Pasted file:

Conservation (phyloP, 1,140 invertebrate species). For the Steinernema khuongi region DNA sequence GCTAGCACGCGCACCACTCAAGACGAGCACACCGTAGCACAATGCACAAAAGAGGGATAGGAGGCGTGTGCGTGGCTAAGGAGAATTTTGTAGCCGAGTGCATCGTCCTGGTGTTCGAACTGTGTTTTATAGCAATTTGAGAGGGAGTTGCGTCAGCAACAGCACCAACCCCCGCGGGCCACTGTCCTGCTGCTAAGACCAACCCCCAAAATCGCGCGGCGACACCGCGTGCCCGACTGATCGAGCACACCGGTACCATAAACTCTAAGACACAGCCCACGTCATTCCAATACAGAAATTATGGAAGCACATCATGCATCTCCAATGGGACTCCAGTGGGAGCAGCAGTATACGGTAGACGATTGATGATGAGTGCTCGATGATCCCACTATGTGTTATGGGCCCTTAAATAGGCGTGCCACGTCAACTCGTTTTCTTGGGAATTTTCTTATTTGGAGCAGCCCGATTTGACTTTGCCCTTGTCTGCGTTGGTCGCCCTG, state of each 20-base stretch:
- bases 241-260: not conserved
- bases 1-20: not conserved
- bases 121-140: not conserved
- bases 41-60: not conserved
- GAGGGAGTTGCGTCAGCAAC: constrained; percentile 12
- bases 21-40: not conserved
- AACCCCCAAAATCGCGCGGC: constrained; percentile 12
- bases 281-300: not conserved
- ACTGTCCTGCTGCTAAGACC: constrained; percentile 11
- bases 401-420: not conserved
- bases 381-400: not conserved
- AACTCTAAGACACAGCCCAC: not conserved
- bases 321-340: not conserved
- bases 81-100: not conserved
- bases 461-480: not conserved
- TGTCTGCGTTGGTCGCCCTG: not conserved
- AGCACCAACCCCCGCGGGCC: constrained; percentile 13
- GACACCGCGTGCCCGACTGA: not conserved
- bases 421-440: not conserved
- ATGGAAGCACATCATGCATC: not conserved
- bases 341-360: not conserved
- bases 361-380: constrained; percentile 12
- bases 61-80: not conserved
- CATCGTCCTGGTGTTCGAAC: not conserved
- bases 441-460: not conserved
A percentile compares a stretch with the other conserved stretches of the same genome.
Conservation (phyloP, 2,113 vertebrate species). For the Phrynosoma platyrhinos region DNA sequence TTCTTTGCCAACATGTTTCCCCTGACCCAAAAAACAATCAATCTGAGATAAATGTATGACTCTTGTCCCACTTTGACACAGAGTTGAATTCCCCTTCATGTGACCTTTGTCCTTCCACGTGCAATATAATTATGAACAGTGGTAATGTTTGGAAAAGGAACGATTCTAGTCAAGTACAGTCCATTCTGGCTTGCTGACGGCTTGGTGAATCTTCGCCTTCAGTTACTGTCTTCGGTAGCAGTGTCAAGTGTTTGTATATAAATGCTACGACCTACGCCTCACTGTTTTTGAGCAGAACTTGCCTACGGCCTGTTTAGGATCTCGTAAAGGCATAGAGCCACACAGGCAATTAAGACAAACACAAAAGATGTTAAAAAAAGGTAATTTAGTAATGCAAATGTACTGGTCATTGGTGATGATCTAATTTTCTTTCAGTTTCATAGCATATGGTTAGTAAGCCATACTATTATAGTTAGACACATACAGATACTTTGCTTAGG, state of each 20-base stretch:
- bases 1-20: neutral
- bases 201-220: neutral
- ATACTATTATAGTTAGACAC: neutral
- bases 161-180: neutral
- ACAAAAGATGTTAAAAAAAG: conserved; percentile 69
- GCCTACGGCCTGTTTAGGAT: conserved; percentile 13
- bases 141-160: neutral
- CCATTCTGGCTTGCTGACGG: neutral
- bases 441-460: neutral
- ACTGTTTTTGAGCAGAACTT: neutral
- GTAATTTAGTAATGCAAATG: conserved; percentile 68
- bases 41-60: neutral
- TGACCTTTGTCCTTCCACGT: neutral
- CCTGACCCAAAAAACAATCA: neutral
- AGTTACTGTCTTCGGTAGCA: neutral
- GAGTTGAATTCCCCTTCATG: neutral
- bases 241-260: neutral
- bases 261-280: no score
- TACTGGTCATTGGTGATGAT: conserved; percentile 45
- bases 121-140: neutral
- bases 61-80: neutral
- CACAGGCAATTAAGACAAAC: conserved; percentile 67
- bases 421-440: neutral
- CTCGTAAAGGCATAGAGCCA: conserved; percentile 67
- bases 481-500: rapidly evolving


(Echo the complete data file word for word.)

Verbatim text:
Conservation (phyloP, 1,140 invertebrate species). For the Steinernema khuongi region DNA sequence GCTAGCACGCGCACCACTCAAGACGAGCACACCGTAGCACAATGCACAAAAGAGGGATAGGAGGCGTGTGCGTGGCTAAGGAGAATTTTGTAGCCGAGTGCATCGTCCTGGTGTTCGAACTGTGTTTTATAGCAATTTGAGAGGGAGTTGCGTCAGCAACAGCACCAACCCCCGCGGGCCACTGTCCTGCTGCTAAGACCAACCCCCAAAATCGCGCGGCGACACCGCGTGCCCGACTGATCGAGCACACCGGTACCATAAACTCTAAGACACAGCCCACGTCATTCCAATACAGAAATTATGGAAGCACATCATGCATCTCCAATGGGACTCCAGTGGGAGCAGCAGTATACGGTAGACGATTGATGATGAGTGCTCGATGATCCCACTATGTGTTATGGGCCCTTAAATAGGCGTGCCACGTCAACTCGTTTTCTTGGGAATTTTCTTATTTGGAGCAGCCCGATTTGACTTTGCCCTTGTCTGCGTTGGTCGCCCTG, state of each 20-base stretch:
- bases 241-260: not conserved
- bases 1-20: not conserved
- bases 121-140: not conserved
- bases 41-60: not conserved
- GAGGGAGTTGCGTCAGCAAC: constrained; percentile 12
- bases 21-40: not conserved
- AACCCCCAAAATCGCGCGGC: constrained; percentile 12
- bases 281-300: not conserved
- ACTGTCCTGCTGCTAAGACC: constrained; percentile 11
- bases 401-420: not conserved
- bases 381-400: not conserved
- AACTCTAAGACACAGCCCAC: not conserved
- bases 321-340: not conserved
- bases 81-100: not conserved
- bases 461-480: not conserved
- TGTCTGCGTTGGTCGCCCTG: not conserved
- AGCACCAACCCCCGCGGGCC: constrained; percentile 13
- GACACCGCGTGCCCGACTGA: not conserved
- bases 421-440: not conserved
- ATGGAAGCACATCATGCATC: not conserved
- bases 341-360: not conserved
- bases 361-380: constrained; percentile 12
- bases 61-80: not conserved
- CATCGTCCTGGTGTTCGAAC: not conserved
- bases 441-460: not conserved
A percentile compares a stretch with the other conserved stretches of the same genome.
Conservation (phyloP, 2,113 vertebrate species). For the Phrynosoma platyrhinos region DNA sequence TTCTTTGCCAACATGTTTCCCCTGACCCAAAAAACAATCAATCTGAGATAAATGTATGACTCTTGTCCCACTTTGACACAGAGTTGAATTCCCCTTCATGTGACCTTTGTCCTTCCACGTGCAATATAATTATGAACAGTGGTAATGTTTGGAAAAGGAACGATTCTAGTCAAGTACAGTCCATTCTGGCTTGCTGACGGCTTGGTGAATCTTCGCCTTCAGTTACTGTCTTCGGTAGCAGTGTCAAGTGTTTGTATATAAATGCTACGACCTACGCCTCACTGTTTTTGAGCAGAACTTGCCTACGGCCTGTTTAGGATCTCGTAAAGGCATAGAGCCACACAGGCAATTAAGACAAACACAAAAGATGTTAAAAAAAGGTAATTTAGTAATGCAAATGTACTGGTCATTGGTGATGATCTAATTTTCTTTCAGTTTCATAGCATATGGTTAGTAAGCCATACTATTATAGTTAGACACATACAGATACTTTGCTTAGG, state of each 20-base stretch:
- bases 1-20: neutral
- bases 201-220: neutral
- ATACTATTATAGTTAGACAC: neutral
- bases 161-180: neutral
- ACAAAAGATGTTAAAAAAAG: conserved; percentile 69
- GCCTACGGCCTGTTTAGGAT: conserved; percentile 13
- bases 141-160: neutral
- CCATTCTGGCTTGCTGACGG: neutral
- bases 441-460: neutral
- ACTGTTTTTGAGCAGAACTT: neutral
- GTAATTTAGTAATGCAAATG: conserved; percentile 68
- bases 41-60: neutral
- TGACCTTTGTCCTTCCACGT: neutral
- CCTGACCCAAAAAACAATCA: neutral
- AGTTACTGTCTTCGGTAGCA: neutral
- GAGTTGAATTCCCCTTCATG: neutral
- bases 241-260: neutral
- bases 261-280: no score
- TACTGGTCATTGGTGATGAT: conserved; percentile 45
- bases 121-140: neutral
- bases 61-80: neutral
- CACAGGCAATTAAGACAAAC: conserved; percentile 67
- bases 421-440: neutral
- CTCGTAAAGGCATAGAGCCA: conserved; percentile 67
- bases 481-500: rapidly evolving